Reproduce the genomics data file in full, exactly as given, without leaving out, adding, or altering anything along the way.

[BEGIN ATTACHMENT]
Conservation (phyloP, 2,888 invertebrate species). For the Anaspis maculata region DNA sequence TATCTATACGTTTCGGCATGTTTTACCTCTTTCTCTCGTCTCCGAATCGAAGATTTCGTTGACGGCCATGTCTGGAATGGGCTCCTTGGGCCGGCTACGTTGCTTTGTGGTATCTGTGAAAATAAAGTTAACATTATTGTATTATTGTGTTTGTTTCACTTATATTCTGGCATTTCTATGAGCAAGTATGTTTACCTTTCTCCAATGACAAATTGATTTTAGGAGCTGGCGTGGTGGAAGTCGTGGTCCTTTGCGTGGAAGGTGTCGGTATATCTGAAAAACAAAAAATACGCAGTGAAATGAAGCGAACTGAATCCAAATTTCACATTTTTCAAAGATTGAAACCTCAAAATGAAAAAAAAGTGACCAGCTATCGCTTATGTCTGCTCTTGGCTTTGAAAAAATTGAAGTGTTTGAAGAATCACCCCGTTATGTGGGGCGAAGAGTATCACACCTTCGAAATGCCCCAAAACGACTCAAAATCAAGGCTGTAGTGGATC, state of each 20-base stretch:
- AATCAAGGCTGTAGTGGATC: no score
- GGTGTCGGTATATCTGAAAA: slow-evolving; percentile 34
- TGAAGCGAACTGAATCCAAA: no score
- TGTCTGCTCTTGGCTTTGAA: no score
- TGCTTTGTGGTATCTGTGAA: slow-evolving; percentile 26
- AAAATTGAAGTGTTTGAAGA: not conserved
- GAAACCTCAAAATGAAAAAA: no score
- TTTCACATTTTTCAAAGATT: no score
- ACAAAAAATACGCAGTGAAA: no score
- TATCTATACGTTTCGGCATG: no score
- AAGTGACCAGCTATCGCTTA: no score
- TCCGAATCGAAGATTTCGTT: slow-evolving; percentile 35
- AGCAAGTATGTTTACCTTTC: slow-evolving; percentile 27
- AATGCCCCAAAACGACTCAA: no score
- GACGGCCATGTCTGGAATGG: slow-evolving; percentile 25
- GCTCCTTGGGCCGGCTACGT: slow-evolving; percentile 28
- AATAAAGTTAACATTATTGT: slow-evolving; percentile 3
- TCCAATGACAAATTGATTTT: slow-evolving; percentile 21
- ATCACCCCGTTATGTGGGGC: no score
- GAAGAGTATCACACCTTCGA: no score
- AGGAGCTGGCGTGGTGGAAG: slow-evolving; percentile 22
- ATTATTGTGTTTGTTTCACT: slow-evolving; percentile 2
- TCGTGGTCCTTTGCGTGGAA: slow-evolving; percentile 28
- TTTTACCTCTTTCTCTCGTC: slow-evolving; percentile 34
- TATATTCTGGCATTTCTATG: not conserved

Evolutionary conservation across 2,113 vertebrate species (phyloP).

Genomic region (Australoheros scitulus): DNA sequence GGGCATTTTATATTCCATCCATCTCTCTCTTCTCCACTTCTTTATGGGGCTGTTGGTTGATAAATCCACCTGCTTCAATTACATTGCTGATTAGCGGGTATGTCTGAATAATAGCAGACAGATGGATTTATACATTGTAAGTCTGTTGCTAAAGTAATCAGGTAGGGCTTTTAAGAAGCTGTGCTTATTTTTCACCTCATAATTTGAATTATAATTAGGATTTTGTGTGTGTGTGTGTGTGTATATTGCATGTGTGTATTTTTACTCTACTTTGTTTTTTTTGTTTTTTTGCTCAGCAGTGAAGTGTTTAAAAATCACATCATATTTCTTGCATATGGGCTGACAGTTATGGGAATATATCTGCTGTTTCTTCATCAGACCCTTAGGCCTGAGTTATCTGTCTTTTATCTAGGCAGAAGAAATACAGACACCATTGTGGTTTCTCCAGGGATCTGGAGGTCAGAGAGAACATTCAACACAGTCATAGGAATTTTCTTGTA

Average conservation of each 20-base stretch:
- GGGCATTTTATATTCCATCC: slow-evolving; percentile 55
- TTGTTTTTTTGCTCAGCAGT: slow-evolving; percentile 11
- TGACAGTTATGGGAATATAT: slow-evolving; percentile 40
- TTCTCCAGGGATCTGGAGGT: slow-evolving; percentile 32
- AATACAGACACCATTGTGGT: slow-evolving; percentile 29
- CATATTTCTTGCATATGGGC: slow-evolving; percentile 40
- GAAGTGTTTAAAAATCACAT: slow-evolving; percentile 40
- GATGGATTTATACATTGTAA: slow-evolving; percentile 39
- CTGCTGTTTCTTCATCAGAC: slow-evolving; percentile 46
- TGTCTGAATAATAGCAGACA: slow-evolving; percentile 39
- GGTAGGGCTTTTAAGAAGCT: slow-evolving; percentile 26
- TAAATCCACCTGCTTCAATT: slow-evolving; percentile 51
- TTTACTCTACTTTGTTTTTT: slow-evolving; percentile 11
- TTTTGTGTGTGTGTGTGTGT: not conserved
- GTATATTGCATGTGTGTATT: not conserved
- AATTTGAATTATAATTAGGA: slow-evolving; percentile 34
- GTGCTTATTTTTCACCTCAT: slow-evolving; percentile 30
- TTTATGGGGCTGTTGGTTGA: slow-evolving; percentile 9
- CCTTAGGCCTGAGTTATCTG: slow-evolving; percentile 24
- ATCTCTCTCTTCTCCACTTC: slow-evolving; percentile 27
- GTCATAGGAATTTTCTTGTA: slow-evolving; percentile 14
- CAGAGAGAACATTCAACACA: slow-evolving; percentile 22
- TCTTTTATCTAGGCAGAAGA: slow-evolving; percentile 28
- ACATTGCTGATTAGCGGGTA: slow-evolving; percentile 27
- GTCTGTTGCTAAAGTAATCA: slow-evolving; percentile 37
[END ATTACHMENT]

Conservation (phyloP, 2,888 invertebrate species). For the Anaspis maculata region DNA sequence TATCTATACGTTTCGGCATGTTTTACCTCTTTCTCTCGTCTCCGAATCGAAGATTTCGTTGACGGCCATGTCTGGAATGGGCTCCTTGGGCCGGCTACGTTGCTTTGTGGTATCTGTGAAAATAAAGTTAACATTATTGTATTATTGTGTTTGTTTCACTTATATTCTGGCATTTCTATGAGCAAGTATGTTTACCTTTCTCCAATGACAAATTGATTTTAGGAGCTGGCGTGGTGGAAGTCGTGGTCCTTTGCGTGGAAGGTGTCGGTATATCTGAAAAACAAAAAATACGCAGTGAAATGAAGCGAACTGAATCCAAATTTCACATTTTTCAAAGATTGAAACCTCAAAATGAAAAAAAAGTGACCAGCTATCGCTTATGTCTGCTCTTGGCTTTGAAAAAATTGAAGTGTTTGAAGAATCACCCCGTTATGTGGGGCGAAGAGTATCACACCTTCGAAATGCCCCAAAACGACTCAAAATCAAGGCTGTAGTGGATC, state of each 20-base stretch:
- AATCAAGGCTGTAGTGGATC: no score
- GGTGTCGGTATATCTGAAAA: slow-evolving; percentile 34
- TGAAGCGAACTGAATCCAAA: no score
- TGTCTGCTCTTGGCTTTGAA: no score
- TGCTTTGTGGTATCTGTGAA: slow-evolving; percentile 26
- AAAATTGAAGTGTTTGAAGA: not conserved
- GAAACCTCAAAATGAAAAAA: no score
- TTTCACATTTTTCAAAGATT: no score
- ACAAAAAATACGCAGTGAAA: no score
- TATCTATACGTTTCGGCATG: no score
- AAGTGACCAGCTATCGCTTA: no score
- TCCGAATCGAAGATTTCGTT: slow-evolving; percentile 35
- AGCAAGTATGTTTACCTTTC: slow-evolving; percentile 27
- AATGCCCCAAAACGACTCAA: no score
- GACGGCCATGTCTGGAATGG: slow-evolving; percentile 25
- GCTCCTTGGGCCGGCTACGT: slow-evolving; percentile 28
- AATAAAGTTAACATTATTGT: slow-evolving; percentile 3
- TCCAATGACAAATTGATTTT: slow-evolving; percentile 21
- ATCACCCCGTTATGTGGGGC: no score
- GAAGAGTATCACACCTTCGA: no score
- AGGAGCTGGCGTGGTGGAAG: slow-evolving; percentile 22
- ATTATTGTGTTTGTTTCACT: slow-evolving; percentile 2
- TCGTGGTCCTTTGCGTGGAA: slow-evolving; percentile 28
- TTTTACCTCTTTCTCTCGTC: slow-evolving; percentile 34
- TATATTCTGGCATTTCTATG: not conserved

Evolutionary conservation across 2,113 vertebrate species (phyloP).

Genomic region (Australoheros scitulus): DNA sequence GGGCATTTTATATTCCATCCATCTCTCTCTTCTCCACTTCTTTATGGGGCTGTTGGTTGATAAATCCACCTGCTTCAATTACATTGCTGATTAGCGGGTATGTCTGAATAATAGCAGACAGATGGATTTATACATTGTAAGTCTGTTGCTAAAGTAATCAGGTAGGGCTTTTAAGAAGCTGTGCTTATTTTTCACCTCATAATTTGAATTATAATTAGGATTTTGTGTGTGTGTGTGTGTGTATATTGCATGTGTGTATTTTTACTCTACTTTGTTTTTTTTGTTTTTTTGCTCAGCAGTGAAGTGTTTAAAAATCACATCATATTTCTTGCATATGGGCTGACAGTTATGGGAATATATCTGCTGTTTCTTCATCAGACCCTTAGGCCTGAGTTATCTGTCTTTTATCTAGGCAGAAGAAATACAGACACCATTGTGGTTTCTCCAGGGATCTGGAGGTCAGAGAGAACATTCAACACAGTCATAGGAATTTTCTTGTA

Average conservation of each 20-base stretch:
- GGGCATTTTATATTCCATCC: slow-evolving; percentile 55
- TTGTTTTTTTGCTCAGCAGT: slow-evolving; percentile 11
- TGACAGTTATGGGAATATAT: slow-evolving; percentile 40
- TTCTCCAGGGATCTGGAGGT: slow-evolving; percentile 32
- AATACAGACACCATTGTGGT: slow-evolving; percentile 29
- CATATTTCTTGCATATGGGC: slow-evolving; percentile 40
- GAAGTGTTTAAAAATCACAT: slow-evolving; percentile 40
- GATGGATTTATACATTGTAA: slow-evolving; percentile 39
- CTGCTGTTTCTTCATCAGAC: slow-evolving; percentile 46
- TGTCTGAATAATAGCAGACA: slow-evolving; percentile 39
- GGTAGGGCTTTTAAGAAGCT: slow-evolving; percentile 26
- TAAATCCACCTGCTTCAATT: slow-evolving; percentile 51
- TTTACTCTACTTTGTTTTTT: slow-evolving; percentile 11
- TTTTGTGTGTGTGTGTGTGT: not conserved
- GTATATTGCATGTGTGTATT: not conserved
- AATTTGAATTATAATTAGGA: slow-evolving; percentile 34
- GTGCTTATTTTTCACCTCAT: slow-evolving; percentile 30
- TTTATGGGGCTGTTGGTTGA: slow-evolving; percentile 9
- CCTTAGGCCTGAGTTATCTG: slow-evolving; percentile 24
- ATCTCTCTCTTCTCCACTTC: slow-evolving; percentile 27
- GTCATAGGAATTTTCTTGTA: slow-evolving; percentile 14
- CAGAGAGAACATTCAACACA: slow-evolving; percentile 22
- TCTTTTATCTAGGCAGAAGA: slow-evolving; percentile 28
- ACATTGCTGATTAGCGGGTA: slow-evolving; percentile 27
- GTCTGTTGCTAAAGTAATCA: slow-evolving; percentile 37